By the payroll clerk has filled in

By observing the manual work done in the office and by observing the teachers as well, I was able to come up with some samples of their manual work. By observing the teachers, I was able to observe the way the attendance register was maintained and the way her mark register was maintained. Sample 1 shows how the attendance register looks and samples 2 and 3 shows the mark register for two subjects. The DFD 1 [Data Flow Diagram] shows how the teachers handle test corrections. Sample 4 shows the report card after the teacher’s has filled in the details of the student’s progress. Another thing I observed is that before the report cards are to be filled in with the details of the student’s grades, they are handed in to the office to be signed by the principal. This took a very long time because there are many other reports to be signed by the principal so the job was divided between two secretaries. Each had a rubber stamp with the principal’s signature on it and they divided the job between the two of them.

Also, by observing, I also got hold of some pay slips and sample 5 is the result after the payroll clerk has filled in the details and calculated the net salary. As we see, there has been some data that has to be written manually, owing to the fact that probably the payroll clerk has forgotten to add. We also see that the output is untidy. For the income statements, the accountant searches for the information they need in their ledgers and makes income statements. From what I observed this could take time because the accountant has to refer to other ledgers so as to come up with an income statement.

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Interview with a teacher Below is my interview with a teacher, Professor Minerva Mcgonagall, a mathematics teacher, on how she corrects her test papers etc. ME: Good Morning Prof. Mcgonagall. Let’s go straight to the point. How do you correct your papers? Prof. Mcgonagall: Well, before I give a test, I set up a paper and create a marking scheme where the questions I put on my tests has all the answers … I mean all the PROBABLE answers and when I check the papers, after the test, I refer to my marking scheme.

ME: But Ma’am, there might be other answers, that are correct but may not be in your marking scheme. How do you handle such situations? Prof. Mcgonagall: Well, if there is an answer that is not in my marking scheme, but I feel that it’s somehow correct, but I’m not 100% sure, I discuss it with other teachers and/or I go to the library and check it out. ME: Now, I heard you are a class teacher of one of the classes in this school. Tell me the jobs faced by a class teacher.

Prof. Mcgonagall: I have the job of maintaining the attendance register. I have to make sure that the students are either present or absent. But I usually have a student in my class to do it for me. And I am in-charge of the report cards. I have to make sure that the teachers that teach them fill in the subjects and before that, I have to hand it in to the office to be signed and then I put in comments and that’s it, I guess. And I am also in charge of handling the distribution of notices and forms to the students in my class.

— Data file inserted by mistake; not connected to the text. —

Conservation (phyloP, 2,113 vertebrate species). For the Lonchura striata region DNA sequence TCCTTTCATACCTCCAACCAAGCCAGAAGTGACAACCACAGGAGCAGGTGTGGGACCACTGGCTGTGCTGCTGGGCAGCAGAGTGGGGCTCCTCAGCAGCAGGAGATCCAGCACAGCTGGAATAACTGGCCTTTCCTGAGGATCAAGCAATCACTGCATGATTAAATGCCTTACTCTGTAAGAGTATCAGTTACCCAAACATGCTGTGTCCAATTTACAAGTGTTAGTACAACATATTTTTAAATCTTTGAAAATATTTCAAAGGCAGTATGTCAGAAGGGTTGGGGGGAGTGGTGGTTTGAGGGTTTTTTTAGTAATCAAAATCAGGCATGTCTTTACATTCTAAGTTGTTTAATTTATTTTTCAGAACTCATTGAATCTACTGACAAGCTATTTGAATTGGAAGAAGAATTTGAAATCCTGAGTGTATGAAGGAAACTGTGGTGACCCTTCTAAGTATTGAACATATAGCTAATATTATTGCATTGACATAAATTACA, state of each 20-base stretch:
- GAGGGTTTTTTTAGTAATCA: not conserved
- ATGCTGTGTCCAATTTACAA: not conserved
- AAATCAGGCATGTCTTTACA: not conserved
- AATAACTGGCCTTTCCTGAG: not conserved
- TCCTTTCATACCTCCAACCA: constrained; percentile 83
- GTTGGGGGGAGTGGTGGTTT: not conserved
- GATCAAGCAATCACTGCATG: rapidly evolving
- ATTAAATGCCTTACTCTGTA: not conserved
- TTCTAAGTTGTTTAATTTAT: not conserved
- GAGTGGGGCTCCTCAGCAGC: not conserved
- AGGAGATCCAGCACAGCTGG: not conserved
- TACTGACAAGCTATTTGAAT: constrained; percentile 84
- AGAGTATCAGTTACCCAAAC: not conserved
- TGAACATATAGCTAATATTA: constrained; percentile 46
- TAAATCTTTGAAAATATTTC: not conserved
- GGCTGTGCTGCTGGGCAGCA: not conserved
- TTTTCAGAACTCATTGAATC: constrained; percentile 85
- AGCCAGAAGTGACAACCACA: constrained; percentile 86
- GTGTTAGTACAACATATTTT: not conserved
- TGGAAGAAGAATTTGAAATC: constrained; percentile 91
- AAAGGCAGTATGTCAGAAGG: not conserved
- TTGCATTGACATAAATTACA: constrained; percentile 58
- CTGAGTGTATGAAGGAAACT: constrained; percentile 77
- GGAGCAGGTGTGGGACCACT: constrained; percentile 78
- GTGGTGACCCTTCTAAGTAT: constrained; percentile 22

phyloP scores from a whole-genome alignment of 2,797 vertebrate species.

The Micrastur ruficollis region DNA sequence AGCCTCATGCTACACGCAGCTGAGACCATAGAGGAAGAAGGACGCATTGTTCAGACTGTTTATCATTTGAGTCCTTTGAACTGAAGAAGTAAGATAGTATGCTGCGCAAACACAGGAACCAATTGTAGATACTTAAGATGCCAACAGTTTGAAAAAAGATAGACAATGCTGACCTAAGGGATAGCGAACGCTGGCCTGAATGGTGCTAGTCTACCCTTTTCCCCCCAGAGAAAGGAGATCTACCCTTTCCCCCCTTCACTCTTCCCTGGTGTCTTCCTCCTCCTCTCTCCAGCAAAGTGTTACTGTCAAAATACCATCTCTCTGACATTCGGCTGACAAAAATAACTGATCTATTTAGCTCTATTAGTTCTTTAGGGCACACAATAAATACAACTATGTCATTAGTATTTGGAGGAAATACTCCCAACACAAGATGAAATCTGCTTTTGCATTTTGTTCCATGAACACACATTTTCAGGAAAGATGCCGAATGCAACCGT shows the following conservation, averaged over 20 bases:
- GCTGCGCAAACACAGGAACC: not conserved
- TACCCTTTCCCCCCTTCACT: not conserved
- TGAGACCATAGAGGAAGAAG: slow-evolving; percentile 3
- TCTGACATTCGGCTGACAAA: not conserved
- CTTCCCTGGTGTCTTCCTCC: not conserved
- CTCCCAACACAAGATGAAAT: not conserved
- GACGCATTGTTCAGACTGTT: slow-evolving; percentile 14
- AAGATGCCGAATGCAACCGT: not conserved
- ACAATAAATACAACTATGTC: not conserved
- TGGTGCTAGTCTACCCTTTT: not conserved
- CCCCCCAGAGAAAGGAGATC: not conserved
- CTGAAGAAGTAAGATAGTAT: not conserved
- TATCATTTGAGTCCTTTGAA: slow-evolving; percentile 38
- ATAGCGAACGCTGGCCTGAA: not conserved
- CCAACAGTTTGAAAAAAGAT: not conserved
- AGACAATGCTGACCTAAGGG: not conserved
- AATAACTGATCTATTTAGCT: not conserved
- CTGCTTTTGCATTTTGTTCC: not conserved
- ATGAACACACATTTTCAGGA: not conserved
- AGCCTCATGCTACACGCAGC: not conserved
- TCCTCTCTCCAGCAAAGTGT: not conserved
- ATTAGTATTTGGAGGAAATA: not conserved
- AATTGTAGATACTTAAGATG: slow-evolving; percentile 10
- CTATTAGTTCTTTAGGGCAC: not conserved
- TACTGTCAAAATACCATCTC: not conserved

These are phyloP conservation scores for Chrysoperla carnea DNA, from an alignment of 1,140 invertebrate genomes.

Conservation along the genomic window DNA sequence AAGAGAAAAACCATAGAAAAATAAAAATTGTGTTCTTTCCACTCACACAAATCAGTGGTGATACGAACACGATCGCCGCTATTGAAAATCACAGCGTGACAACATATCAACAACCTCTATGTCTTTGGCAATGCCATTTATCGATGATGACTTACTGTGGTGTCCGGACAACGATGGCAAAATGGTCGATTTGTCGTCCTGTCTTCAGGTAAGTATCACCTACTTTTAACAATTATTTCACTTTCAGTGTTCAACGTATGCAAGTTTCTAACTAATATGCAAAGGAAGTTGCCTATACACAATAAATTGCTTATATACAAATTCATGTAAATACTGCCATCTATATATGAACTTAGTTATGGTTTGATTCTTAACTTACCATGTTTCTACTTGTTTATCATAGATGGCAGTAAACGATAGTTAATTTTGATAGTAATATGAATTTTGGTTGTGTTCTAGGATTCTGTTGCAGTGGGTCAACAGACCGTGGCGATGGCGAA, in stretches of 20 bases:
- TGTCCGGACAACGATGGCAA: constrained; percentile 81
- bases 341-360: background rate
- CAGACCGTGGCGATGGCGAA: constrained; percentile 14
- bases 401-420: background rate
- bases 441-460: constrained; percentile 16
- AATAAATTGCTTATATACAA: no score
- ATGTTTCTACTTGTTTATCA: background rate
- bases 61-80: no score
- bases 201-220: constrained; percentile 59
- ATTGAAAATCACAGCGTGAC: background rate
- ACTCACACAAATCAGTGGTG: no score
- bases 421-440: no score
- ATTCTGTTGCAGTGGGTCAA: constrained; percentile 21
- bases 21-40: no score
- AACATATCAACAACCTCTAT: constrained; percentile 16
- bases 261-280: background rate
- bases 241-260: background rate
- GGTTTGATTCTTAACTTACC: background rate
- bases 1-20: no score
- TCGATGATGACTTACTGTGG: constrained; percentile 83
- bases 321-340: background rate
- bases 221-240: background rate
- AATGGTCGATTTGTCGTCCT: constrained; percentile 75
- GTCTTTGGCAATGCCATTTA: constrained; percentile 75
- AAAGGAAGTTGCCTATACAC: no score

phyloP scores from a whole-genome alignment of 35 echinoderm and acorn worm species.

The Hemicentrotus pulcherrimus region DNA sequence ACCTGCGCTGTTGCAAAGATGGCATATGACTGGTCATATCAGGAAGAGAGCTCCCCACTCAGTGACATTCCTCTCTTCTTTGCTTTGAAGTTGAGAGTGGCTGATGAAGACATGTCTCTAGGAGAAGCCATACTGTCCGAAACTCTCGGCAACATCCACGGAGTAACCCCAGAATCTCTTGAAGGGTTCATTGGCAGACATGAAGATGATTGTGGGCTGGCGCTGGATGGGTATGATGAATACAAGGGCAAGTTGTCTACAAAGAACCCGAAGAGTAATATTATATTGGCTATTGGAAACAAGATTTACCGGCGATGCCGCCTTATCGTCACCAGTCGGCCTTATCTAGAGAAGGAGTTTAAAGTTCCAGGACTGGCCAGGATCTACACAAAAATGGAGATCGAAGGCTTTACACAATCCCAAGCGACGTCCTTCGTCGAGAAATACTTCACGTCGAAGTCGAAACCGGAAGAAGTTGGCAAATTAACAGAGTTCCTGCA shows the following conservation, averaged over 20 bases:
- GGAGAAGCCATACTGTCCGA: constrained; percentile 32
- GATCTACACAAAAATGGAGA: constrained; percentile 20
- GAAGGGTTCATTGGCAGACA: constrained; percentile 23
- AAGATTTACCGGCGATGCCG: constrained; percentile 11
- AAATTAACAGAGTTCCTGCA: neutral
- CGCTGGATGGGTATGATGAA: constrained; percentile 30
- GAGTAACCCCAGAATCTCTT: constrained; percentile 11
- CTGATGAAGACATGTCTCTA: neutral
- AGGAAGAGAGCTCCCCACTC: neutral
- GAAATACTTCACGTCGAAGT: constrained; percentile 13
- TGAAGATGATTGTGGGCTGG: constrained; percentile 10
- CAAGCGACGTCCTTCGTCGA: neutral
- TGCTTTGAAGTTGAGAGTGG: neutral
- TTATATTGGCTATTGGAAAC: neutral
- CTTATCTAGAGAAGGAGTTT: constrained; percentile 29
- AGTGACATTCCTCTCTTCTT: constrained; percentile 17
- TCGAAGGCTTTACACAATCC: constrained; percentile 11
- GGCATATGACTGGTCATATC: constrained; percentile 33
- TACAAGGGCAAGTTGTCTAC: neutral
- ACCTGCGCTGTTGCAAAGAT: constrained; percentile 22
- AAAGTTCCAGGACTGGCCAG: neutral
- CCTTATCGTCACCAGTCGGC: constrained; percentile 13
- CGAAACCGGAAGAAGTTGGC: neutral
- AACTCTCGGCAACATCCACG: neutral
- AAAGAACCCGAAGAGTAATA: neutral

ME: Ok. Now, how about the maintenance of mark registers? Have you ever misplaced it? How many mark registers do you keep? Prof. Mcgonagall: Well, I actually keep 2 registers because I teach Mathematics for Sr. 4 boys as well as girls plus the Sr. 5s. And I also teach Bible for Jr. 6 D. I did misplace my register once, for my Chemistry Sr. 4boys. My, My! What a headache that was! I had to give two more tests for the boys and I had to correct it in a hurry otherwise I would not have anything to write in their reports. And I did misplace one report card once.

ME: And what did you do about that report card? Prof. Mcgonagall: Well, I told the office and they gave me a new report card and I had to write the all the details all over again. I filled it up in such a hurry that I never got a chance to re-check it again as I usually do. ME: What do you think about the manual system of this school? Have you ever tried to propose a computerized system? Prof. Mcgonagall: Oh yes! I have been telling the secretary that its time this school goes for the modern technology but no!

All she said is, “Sorry Professor. It’s not in my power to do such things.” I mean, like, as if she isn’t facing the hardships of this manual system. I can see her struggling with those pay slips and I can also see the accountant, Ms. Jorkins, struggling to produce those income statements and balance sheets. How many times I tried to tell these people that we need a computerized system, but they said that it’s not in the budget.

ME: What kind of computerized system would you propose? Prof. Mcgonagall: Well, actually, I prefer to use Microsoft Office, where they provide a word processing program, spreadsheet program, database program. I would not say no to the use of Internet. Goodness knows how my students more about such things than me. ME: Well, thank you, Professor, for your time. Prof. Mcgonagall: No problem at all.


I want to do a computerized system for this school, where the jobs can be done faster and easier for the people working there. I want to a system where the data can be saved in a secure place, where the data can be maintained in an orderly fashion, where the human errors can be detected automatically and corrected and where calculations can be done accurately and that no wrong input can be input. I want to create a worksheet showing the attendance register of a particular class. This worksheet will show if the students was present or absent for a class. If the student was present, the teacher would mark it with a ‘P’ and if the student was absent, he/she would be marked with an ‘A’. The function I will use here is the COUNTIF function only.